|The five-fire complex burning along the U.S. Highway 2 corridor in Lincoln and Sanders counties was reported to be mostly under control as of Sunday, July 16, 2017. The road closure for Thompson River Road, the only closure included in the five fires, was lifted as of 6 a.m. Sunday.
Of the five fires being actively managed by the Type II incident management team on-site, three were reported at 100 percent containment as of Sunday.
The Grubb Fire, located north of Pleasant Valley, consumed a total of 16 acres. Fire management officials reported 16 personnel remain on the Grubb Fire to patrol and monitor for new smoke and hot spots.
The Northwest Meadow Fire, which consumed 12 acres of ground northwest of the Meadow Park Lookout, is also reported at 100 percent containment. Seventeen crew members were left to monitor the scene for hot spots.
The smallest of the fires, the 2645 Fire, burned four acres west of the Northwest Meadow Fire. It is also listed at 100 percent containment, with 15 firefighters assigned to monitor for any ongoing or new fire activity.
The incident management team is also coordinating activities on two fires that have yet to be fully contained. The Rogers Mountain Fire is located three miles west of Happy’s Inn and has consumed 78 acres to date. It is listed at 80 percent containment. Crews are currently working mop-up operations on the remaining fire perimeter. Personnel will also be gridding the fire’s interior to combat any remaining hot spots.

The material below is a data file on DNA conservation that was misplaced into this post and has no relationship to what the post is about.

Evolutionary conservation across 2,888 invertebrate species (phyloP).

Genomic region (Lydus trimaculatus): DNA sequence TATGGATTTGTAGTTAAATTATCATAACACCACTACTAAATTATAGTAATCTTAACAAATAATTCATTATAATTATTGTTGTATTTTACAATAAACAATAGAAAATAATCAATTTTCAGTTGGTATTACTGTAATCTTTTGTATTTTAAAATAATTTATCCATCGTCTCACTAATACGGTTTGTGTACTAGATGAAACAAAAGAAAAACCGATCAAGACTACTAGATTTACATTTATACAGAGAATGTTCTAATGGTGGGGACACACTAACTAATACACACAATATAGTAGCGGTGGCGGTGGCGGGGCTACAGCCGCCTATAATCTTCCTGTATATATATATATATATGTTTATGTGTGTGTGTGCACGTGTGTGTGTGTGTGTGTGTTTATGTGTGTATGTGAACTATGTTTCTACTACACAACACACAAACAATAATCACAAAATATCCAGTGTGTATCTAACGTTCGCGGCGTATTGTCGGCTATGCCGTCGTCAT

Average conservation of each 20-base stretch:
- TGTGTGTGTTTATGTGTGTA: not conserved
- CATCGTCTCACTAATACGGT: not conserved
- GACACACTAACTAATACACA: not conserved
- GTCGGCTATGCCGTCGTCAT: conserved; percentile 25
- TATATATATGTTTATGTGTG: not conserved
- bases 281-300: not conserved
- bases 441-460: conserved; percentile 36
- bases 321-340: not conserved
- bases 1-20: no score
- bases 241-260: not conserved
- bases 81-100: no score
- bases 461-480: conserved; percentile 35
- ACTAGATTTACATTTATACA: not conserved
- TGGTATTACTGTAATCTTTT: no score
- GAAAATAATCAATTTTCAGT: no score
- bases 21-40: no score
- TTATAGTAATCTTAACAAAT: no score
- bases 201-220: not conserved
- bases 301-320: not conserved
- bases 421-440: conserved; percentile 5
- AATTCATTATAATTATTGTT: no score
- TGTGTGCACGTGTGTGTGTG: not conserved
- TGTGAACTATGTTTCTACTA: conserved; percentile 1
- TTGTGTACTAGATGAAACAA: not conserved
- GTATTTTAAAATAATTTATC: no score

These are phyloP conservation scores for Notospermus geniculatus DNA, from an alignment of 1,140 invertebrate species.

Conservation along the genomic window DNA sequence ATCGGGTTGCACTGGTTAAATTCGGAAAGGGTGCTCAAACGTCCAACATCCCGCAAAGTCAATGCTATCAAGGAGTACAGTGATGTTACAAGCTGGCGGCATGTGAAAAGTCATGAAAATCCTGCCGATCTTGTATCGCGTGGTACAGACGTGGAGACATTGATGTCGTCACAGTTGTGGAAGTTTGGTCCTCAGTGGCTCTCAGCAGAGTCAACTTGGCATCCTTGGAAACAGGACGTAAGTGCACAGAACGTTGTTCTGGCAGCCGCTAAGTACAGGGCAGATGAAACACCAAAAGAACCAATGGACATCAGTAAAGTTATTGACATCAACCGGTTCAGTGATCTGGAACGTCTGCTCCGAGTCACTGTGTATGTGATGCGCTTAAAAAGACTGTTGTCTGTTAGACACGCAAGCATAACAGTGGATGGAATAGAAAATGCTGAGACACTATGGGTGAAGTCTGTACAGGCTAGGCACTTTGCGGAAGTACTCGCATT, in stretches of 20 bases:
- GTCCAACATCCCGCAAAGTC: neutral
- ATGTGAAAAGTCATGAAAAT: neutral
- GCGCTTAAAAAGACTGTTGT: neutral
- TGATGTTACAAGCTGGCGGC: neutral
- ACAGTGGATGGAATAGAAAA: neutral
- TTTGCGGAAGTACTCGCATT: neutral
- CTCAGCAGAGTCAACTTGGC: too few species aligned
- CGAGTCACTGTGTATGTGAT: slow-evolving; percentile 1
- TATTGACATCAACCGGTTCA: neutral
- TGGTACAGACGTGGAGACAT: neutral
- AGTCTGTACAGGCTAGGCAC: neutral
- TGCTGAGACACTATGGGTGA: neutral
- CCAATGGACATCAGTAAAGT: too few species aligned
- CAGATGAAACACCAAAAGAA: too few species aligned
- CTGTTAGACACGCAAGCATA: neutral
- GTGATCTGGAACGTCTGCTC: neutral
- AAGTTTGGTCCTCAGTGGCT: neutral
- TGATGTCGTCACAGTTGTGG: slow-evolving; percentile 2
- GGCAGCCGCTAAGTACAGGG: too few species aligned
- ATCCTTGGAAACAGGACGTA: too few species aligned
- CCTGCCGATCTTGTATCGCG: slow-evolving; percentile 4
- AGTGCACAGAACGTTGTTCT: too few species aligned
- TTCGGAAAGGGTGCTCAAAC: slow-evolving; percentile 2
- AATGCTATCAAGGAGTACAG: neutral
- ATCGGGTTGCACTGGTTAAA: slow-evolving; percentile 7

The final fire is the Lazier Creek 3 Fire, which is listed at 60 percent containment and has consumed 1,145 acres. The fire is located south of Highway 2 and west of the Thompson River Road. The fire has 388 personnel assigned, who are focused on securing the fire line on the east end of the fire area. Crews are also working inside the fire perimeter to deliver water to interior hot spots.
A red flag warning was issued through 9 p.m. Sunday due to a cold front expected to cause westerly wind gusts of up to 20 miles per hour. Despite the slightly cooler temperatures, relative humidity has continued to drop, keeping fire danger at high to very high levels.